Coming to Ireland I only had one goal: seeing (and crossing) the Carrick-a-Rede rope bridge, located in county Antrim, North Ireland. The coastal attraction is well worth seeing if you enjoy nature, endless views and the ever changing roughness that’s called the Irish weather.
Accompanied by gorgeous, wild cliffs, the island of Carrick is connected to shore by a wobbly rope bridge, built by Irish fisherman three centuries ago. The fisherman used the island to catch salmon swimming around the rocks. Holding nets full of fish in one hand, while holding on to the rope with the other, the fisherman crossed the bridge a few times a day.
Today the bridge is used as a tourist attraction only, which means that it has gone through some changes. The ropes are now safely secured on every side and there’s a net placed underneath, making the cross less nerve wrecking. Of course there’s always someone jumping up and down on it, causing others mini heart attacks. (I hate that guy!)
But even if you don’t feel like crossing the bridge, there’s tons of stuff to see. The path that curls along the cliffs makes any travelers heart beat faster. The view is stunning, wherever you look. Behind the Carrick island lies the island of Raughlin, the only inhabited island on the north shore. On clear days it’s possible to see Scotland as well.
And when the sun’s out, you’ll experience an explosion of colors. The green, yellow and orange vegetation seem to come alive on the rough bolders. The sea has a different color every minute, from a white blanket of foam on the shore to a bright turquoise in every wave.
On the coast the weather changes very fast, so if you happen to get there in the pouring rain, have some patience. Mostly the sun will come out within minutes. At the time of my visit I endured hail, rain and snow before finally the sun decided to show up. It’s Ireland so you better put up with it. Besides, every chance of weather has new colors coming with it. Just enjoy the ride (and bring a rain coat).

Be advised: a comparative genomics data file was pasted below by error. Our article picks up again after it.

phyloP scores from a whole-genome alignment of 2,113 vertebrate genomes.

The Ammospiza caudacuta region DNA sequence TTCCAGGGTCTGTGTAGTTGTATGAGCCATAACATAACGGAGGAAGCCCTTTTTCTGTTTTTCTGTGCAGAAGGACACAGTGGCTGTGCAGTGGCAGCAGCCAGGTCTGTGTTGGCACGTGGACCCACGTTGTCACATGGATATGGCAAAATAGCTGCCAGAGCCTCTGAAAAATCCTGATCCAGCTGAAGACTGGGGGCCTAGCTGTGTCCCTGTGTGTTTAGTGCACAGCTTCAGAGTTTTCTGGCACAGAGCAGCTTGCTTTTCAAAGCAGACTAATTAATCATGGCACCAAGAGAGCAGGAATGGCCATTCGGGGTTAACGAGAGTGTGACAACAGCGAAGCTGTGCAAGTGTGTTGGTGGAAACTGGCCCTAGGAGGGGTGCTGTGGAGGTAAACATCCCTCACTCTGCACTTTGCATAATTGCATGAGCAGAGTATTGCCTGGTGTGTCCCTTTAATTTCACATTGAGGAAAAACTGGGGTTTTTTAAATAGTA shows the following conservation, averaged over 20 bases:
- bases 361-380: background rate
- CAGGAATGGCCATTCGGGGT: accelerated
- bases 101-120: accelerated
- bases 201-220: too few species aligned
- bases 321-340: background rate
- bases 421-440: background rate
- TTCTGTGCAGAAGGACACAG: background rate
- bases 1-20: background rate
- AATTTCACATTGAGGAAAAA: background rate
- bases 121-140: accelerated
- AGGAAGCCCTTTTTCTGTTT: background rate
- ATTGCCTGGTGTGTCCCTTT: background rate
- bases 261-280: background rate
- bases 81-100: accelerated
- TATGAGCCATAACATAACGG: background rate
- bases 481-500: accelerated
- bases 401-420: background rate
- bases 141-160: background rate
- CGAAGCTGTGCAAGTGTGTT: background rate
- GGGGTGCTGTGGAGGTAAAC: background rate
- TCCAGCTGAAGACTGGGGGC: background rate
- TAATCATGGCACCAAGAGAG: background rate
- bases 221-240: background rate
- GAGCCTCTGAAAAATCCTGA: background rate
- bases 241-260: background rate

How to get there
Being located in the Irish countryside, it’s somewhat difficult to get to by public transport. However, there are many tours and transfers going there, departing from major cities like Dublin and Belfast. On these tours you usually get combinations of sites, as in this case Giant’s Causeway is only 15 minutes away. If you have rented a car, you’re – of course – solid.
The entrance is guarded by the National Trust foundation, so you will have to pay if you want to actually cross the bridge. The entrance fee is around £5 or €7.
Where to sleep
Although this part of the country is home to some of the most famous natural miracles of Europe, that doesn’t mean you’ll be finding big resorts full of tourists here. Lucky you! If you would like to stay overnight, make sure you have a rental car to take you places. A great B&B to stay at is the Maghernahar House B&B, which is located in Ballycastle. From there it’s only a short drive to both Carrick-a-Rede and the Giant’s Causeway.
Have you been to the Carrick-a-Rede rope bridge? Let me know what you thought! Also, if you have any recommendations, please don’t forget to leave a comment below! 🙂